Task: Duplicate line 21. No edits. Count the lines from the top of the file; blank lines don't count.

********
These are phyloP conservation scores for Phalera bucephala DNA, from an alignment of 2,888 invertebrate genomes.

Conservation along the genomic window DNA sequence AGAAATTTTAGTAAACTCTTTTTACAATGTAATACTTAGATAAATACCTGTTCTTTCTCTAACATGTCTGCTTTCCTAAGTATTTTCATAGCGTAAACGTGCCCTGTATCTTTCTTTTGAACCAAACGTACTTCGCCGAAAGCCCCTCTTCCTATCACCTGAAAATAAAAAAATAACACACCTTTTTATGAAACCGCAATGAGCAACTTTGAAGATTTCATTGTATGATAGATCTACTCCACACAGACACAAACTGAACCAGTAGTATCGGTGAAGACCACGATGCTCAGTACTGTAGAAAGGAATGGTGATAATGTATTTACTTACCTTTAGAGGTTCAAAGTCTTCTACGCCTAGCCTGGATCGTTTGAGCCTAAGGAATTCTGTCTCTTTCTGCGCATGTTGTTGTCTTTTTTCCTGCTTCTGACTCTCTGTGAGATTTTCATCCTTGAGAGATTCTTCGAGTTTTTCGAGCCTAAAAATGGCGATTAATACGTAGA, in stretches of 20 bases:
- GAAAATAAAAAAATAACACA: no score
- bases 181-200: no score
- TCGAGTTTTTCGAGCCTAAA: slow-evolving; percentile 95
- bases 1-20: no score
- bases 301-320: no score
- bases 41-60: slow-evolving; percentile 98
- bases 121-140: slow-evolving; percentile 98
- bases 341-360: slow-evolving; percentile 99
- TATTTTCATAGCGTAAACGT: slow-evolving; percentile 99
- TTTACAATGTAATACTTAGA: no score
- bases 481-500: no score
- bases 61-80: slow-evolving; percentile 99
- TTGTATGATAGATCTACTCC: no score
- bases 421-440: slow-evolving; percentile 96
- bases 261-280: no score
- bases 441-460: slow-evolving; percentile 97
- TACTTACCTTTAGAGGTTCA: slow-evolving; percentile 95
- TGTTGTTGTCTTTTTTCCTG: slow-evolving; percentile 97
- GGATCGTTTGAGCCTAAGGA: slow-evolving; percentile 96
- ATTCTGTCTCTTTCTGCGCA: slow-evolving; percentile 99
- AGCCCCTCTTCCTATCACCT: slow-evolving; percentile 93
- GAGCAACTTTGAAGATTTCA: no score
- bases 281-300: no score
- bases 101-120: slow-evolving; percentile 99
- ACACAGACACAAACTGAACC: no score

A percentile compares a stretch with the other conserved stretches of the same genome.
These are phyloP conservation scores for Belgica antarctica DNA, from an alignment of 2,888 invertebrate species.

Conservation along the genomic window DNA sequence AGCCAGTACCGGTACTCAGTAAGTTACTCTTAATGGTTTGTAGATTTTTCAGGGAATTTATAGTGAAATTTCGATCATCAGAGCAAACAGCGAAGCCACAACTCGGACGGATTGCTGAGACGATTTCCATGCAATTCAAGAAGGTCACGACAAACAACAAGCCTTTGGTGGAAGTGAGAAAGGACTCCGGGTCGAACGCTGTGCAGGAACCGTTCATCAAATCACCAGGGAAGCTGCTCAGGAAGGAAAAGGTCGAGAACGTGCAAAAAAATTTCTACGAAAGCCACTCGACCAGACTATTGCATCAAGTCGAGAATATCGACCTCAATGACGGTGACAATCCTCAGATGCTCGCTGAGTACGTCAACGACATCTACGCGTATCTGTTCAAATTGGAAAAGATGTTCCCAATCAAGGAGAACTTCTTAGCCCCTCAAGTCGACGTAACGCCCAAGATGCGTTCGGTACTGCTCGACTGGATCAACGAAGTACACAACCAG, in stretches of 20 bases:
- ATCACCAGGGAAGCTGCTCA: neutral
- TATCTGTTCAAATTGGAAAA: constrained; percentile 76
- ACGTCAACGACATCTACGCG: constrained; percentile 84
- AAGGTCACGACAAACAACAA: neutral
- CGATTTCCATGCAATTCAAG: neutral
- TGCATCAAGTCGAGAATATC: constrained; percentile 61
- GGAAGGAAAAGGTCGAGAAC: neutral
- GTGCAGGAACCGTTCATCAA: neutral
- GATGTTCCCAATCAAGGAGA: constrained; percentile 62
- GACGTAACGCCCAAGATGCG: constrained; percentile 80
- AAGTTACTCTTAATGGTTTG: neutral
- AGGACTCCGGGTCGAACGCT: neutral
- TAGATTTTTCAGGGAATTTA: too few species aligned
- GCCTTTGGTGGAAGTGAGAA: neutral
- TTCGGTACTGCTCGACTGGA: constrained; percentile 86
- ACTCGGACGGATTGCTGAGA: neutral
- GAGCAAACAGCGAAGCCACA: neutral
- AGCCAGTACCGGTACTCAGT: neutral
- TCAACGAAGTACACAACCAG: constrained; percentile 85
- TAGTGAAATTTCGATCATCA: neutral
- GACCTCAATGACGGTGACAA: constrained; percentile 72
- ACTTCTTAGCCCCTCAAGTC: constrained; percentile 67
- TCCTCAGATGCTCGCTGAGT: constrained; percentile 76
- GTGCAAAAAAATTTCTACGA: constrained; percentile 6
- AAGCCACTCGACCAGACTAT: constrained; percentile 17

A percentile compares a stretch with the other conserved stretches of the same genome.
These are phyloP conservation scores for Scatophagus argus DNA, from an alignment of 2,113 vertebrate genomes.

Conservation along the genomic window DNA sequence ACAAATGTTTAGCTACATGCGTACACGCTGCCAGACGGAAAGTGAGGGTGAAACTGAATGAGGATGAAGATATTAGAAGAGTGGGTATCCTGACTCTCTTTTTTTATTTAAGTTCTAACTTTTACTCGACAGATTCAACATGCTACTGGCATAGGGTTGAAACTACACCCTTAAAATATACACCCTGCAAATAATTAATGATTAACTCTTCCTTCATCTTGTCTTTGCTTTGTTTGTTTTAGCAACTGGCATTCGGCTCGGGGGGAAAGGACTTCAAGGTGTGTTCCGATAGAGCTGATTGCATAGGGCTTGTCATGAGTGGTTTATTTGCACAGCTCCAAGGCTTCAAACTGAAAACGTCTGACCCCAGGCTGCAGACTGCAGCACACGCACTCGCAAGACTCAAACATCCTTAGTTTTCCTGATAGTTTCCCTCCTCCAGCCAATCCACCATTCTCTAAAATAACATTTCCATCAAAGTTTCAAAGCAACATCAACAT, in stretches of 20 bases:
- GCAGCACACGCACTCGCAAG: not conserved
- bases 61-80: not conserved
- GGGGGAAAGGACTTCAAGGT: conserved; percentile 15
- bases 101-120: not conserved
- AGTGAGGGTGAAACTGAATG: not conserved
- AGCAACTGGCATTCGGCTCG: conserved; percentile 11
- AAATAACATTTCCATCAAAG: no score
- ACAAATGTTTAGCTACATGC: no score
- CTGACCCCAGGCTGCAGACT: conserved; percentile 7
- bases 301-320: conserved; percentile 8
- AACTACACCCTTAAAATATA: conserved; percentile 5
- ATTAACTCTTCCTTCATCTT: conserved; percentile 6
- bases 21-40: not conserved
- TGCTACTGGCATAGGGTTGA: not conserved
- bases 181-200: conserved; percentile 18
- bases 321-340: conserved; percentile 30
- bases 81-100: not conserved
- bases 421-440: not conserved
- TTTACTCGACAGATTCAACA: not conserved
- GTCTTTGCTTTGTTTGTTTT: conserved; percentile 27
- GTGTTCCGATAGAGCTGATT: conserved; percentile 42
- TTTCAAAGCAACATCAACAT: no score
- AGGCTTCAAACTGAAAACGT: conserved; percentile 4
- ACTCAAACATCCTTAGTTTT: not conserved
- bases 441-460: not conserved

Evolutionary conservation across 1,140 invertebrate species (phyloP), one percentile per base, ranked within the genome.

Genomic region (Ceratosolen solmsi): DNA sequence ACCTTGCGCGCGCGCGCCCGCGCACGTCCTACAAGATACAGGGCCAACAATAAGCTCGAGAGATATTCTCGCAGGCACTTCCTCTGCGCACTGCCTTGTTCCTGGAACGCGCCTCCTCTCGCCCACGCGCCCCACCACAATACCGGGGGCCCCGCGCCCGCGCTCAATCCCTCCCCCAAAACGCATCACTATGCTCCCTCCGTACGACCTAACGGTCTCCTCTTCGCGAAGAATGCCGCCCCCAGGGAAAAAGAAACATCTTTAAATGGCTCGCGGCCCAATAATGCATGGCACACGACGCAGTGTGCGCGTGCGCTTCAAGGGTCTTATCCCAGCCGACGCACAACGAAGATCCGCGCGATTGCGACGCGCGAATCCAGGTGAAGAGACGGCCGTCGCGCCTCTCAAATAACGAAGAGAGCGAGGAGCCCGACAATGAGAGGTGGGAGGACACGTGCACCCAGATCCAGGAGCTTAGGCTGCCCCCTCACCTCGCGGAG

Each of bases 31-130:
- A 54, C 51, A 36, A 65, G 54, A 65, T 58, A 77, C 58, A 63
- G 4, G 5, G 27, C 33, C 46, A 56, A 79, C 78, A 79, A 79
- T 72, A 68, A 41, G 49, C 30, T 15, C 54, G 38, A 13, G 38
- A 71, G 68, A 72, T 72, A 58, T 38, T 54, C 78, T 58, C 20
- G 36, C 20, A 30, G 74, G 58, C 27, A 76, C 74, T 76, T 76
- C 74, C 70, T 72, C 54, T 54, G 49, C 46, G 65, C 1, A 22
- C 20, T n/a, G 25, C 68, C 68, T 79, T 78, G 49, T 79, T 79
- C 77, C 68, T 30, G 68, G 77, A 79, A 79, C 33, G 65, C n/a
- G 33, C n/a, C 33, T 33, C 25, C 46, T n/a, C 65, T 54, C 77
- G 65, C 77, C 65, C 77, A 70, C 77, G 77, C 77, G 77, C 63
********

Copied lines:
- GGATCGTTTGAGCCTAAGGA: slow-evolving; percentile 96